In ancient China, coins were the main forms of currency. These coins can be made of copper, iron, lead, gold and silver with different shapes, weight and marks. Different from equivalents like draught animals, textiles and shells, ancient coins play an important role in archaeology, that they not only have the reference value to judge the history of relics or remains, but also are significant materials for researching the history of commercial economy in ancient times. Because draught animals and cereals are difficult to deposit and divide, Chinese forebears used shells as a medium of exchange and unit of account in commerce during the last phase of the primitive society. The metal coins turned up in the last phase of the Spring and Autumn Period (770 BC–476 BC), and the history of paper currency in China can be dated up to the Northern Song Dynasty (960–1127).
Because shell has small and exquisite appearance, bright color, solid texture, and the feature of easy to carry and count, shell is used as a kind of primitive money circulated at the end of the Neolithic Age. Shell money is a kind of commodity money lasting the longest time. The unit of shell money is ‘peng’ (朋 in Chinese, means friend), which originally means two clusters of shells. Generally speaking, one peng is made up by two clusters of 10 shells. At the end of the Shang Dynasty (1675 BC–1029 BC), due to the lack of shells in Northeast China, there were other forms of shell money which can be made of pottery, stone, bone, jade, copper and gold. However, the most common one is made from natural shells.
The invention of shell money which made of copper at the end of the Shang Dynasty (1675 BC–1029 AD) marks the beginning of the use of metal coins in China.
Copper cash is the general terms of Chinese ancient currency made of copper which turned up in the Qin Dynasty (221 BC–206 BC), a dynasty leaving so many legacies to the Chinese people such as the Great Wall and the Terracotta Army. The copper coin is evolved from ‘huan cash’ (环钱, a kind of ancient copper coin with ring shape used in the Warring States Period which lasted from 475 BC to 221 BC). Generally speaking, most of the copper coins are round and there is a square hole in the center of the coin, hence there is another Chinese name called ‘fangkong cash’ (Fangkong, means square hole) and a nickname called ‘kongfang brother’. People can distinguish different kinds of copper coins by the letters marked on the coins. These letters always refer to the region title in different dynasties, such as ‘Qianlong Tongbao’ (乾隆通宝, Qianlong is one reign title lasting from 1736 to 1795, ‘Tongbao’ means the treasure in circulation) and ‘Yongzheng Tongbao’ (雍正通宝) in the Qing Dynasty (1616–1911).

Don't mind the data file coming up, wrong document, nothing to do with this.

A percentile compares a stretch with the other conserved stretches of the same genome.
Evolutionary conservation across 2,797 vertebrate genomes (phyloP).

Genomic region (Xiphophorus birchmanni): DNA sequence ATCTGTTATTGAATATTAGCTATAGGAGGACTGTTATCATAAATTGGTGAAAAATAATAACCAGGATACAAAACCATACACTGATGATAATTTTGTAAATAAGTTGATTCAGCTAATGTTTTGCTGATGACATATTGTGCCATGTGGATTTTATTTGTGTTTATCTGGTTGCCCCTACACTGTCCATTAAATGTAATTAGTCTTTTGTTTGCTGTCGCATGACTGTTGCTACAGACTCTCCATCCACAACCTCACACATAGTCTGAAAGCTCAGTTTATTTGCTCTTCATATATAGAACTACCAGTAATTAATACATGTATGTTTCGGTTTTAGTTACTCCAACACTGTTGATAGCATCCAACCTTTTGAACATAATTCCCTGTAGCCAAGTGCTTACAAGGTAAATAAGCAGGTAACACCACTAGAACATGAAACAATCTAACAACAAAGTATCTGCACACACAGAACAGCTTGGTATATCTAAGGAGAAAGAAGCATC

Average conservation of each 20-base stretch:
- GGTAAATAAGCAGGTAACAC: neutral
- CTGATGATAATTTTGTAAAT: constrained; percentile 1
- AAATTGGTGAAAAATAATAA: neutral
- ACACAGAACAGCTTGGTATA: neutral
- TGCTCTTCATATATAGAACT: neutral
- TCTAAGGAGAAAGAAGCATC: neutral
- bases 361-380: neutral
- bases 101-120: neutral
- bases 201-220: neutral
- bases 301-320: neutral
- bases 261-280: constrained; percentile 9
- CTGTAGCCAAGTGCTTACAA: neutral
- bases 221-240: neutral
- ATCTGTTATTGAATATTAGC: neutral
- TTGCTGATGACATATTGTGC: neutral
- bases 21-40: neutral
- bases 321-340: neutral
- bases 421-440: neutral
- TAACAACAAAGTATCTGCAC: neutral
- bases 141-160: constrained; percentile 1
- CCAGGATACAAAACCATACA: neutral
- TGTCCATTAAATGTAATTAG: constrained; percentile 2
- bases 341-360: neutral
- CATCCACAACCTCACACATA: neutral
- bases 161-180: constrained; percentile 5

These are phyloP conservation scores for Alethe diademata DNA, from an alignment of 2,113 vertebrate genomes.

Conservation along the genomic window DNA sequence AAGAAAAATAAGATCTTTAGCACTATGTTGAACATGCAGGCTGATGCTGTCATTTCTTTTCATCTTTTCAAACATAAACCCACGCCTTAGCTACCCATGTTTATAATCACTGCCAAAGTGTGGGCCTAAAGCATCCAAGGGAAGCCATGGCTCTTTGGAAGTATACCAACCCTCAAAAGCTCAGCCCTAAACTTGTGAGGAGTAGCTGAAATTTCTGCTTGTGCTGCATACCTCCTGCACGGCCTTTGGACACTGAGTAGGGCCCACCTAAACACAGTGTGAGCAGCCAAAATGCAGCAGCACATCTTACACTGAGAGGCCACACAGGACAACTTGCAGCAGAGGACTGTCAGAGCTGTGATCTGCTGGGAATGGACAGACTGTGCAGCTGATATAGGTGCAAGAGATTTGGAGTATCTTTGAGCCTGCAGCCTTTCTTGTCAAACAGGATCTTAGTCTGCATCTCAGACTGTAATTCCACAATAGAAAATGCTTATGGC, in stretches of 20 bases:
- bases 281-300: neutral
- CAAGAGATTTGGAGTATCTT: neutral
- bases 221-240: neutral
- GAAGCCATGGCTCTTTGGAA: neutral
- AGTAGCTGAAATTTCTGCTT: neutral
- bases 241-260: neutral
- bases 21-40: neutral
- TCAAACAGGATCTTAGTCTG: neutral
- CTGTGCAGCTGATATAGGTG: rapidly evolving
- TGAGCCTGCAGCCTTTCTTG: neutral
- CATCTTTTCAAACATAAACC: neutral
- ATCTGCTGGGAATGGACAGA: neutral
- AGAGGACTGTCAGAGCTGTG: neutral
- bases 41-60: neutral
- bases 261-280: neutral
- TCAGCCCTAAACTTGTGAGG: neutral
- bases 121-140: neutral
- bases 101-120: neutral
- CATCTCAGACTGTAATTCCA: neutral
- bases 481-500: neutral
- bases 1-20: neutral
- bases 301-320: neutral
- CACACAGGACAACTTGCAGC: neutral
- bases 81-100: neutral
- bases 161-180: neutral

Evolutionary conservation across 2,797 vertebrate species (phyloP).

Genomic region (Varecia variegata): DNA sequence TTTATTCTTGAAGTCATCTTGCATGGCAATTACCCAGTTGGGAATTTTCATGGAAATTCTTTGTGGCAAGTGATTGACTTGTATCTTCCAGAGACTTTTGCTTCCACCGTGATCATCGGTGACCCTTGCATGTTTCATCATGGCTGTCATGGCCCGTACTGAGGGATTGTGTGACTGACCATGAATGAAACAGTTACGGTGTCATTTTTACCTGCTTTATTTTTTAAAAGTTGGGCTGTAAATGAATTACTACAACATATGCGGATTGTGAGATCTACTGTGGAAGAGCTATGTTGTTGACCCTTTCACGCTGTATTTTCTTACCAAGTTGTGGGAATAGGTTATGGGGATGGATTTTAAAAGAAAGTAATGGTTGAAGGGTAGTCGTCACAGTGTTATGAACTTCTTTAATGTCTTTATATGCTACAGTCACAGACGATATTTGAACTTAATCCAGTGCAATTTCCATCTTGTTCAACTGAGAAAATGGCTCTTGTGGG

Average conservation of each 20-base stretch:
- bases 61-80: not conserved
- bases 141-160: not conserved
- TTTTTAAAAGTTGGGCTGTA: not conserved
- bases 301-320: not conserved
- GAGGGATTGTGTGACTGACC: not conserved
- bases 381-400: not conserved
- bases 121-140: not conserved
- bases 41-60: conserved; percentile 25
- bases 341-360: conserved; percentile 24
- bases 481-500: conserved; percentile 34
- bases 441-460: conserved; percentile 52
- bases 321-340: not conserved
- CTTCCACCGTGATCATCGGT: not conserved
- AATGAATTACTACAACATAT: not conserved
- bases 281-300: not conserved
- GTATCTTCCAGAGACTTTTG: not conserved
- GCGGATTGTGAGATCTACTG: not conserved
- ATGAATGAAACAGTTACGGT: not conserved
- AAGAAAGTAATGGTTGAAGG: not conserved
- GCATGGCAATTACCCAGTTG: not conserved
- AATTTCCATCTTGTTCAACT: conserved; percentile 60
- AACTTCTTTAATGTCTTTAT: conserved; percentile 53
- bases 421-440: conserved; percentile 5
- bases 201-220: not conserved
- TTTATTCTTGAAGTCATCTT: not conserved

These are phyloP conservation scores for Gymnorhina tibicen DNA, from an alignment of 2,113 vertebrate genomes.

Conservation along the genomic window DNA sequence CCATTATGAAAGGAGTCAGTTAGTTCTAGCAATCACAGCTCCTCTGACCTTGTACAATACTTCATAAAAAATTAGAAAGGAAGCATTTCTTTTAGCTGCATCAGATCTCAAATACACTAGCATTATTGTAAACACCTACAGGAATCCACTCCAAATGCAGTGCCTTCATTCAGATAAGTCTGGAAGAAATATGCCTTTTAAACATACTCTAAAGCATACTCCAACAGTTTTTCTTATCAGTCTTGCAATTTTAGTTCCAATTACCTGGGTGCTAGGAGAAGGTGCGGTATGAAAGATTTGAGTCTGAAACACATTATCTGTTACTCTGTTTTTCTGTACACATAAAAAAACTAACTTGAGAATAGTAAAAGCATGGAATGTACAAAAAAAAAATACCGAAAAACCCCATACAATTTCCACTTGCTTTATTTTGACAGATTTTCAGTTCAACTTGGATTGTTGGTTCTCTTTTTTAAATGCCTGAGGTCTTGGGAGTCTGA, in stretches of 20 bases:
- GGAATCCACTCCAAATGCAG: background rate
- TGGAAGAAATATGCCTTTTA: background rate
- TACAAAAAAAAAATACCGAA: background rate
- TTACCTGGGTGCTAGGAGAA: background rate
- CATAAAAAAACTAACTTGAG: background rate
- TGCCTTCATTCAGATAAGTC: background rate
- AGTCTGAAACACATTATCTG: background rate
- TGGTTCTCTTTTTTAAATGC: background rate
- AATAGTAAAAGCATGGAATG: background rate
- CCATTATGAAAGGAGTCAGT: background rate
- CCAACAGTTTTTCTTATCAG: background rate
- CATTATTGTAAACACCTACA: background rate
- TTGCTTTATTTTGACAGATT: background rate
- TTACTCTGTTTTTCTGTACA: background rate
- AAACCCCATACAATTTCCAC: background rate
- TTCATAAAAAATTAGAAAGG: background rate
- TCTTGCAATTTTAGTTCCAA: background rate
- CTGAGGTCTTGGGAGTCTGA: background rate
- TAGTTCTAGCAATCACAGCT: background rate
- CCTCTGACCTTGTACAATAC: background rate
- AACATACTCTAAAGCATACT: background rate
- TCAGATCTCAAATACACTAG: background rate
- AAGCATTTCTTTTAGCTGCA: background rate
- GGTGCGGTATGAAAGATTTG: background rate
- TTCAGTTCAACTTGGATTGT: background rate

The earliest copper coin is called ‘ban liang qian’ (半 两钱, Ban Liang coins) which turned up and began to circulate in the whole country following the found of the Qin Dynasty (221 BC–206 BC). Ban Liang coins were more material economical than any other coins circulated at that time and the square hole was easier to make. This revealed that people at that time were efficiency-conscious, which was also reflected in the spectacle of the Terracotta Army.
People in ancient times believed that the heaven is round and the earth is square, which is one of the reasons why the copper coin has the round shape and a square hole in the center. Besides the mostly round copper coins, there are also copper coins in other shapes: spade-shaped coins and knife-shaped coins in the Spring and Autumn Period (770 BC–476 BC), and ring-shape coins in the Warring States Period (475 BC to 221 AD). In addition, silver ingots and gold ingots were also circulated in ancient China, and the wide use of silver coins was beginning at the end of the Ming Dynasty (1368–1644).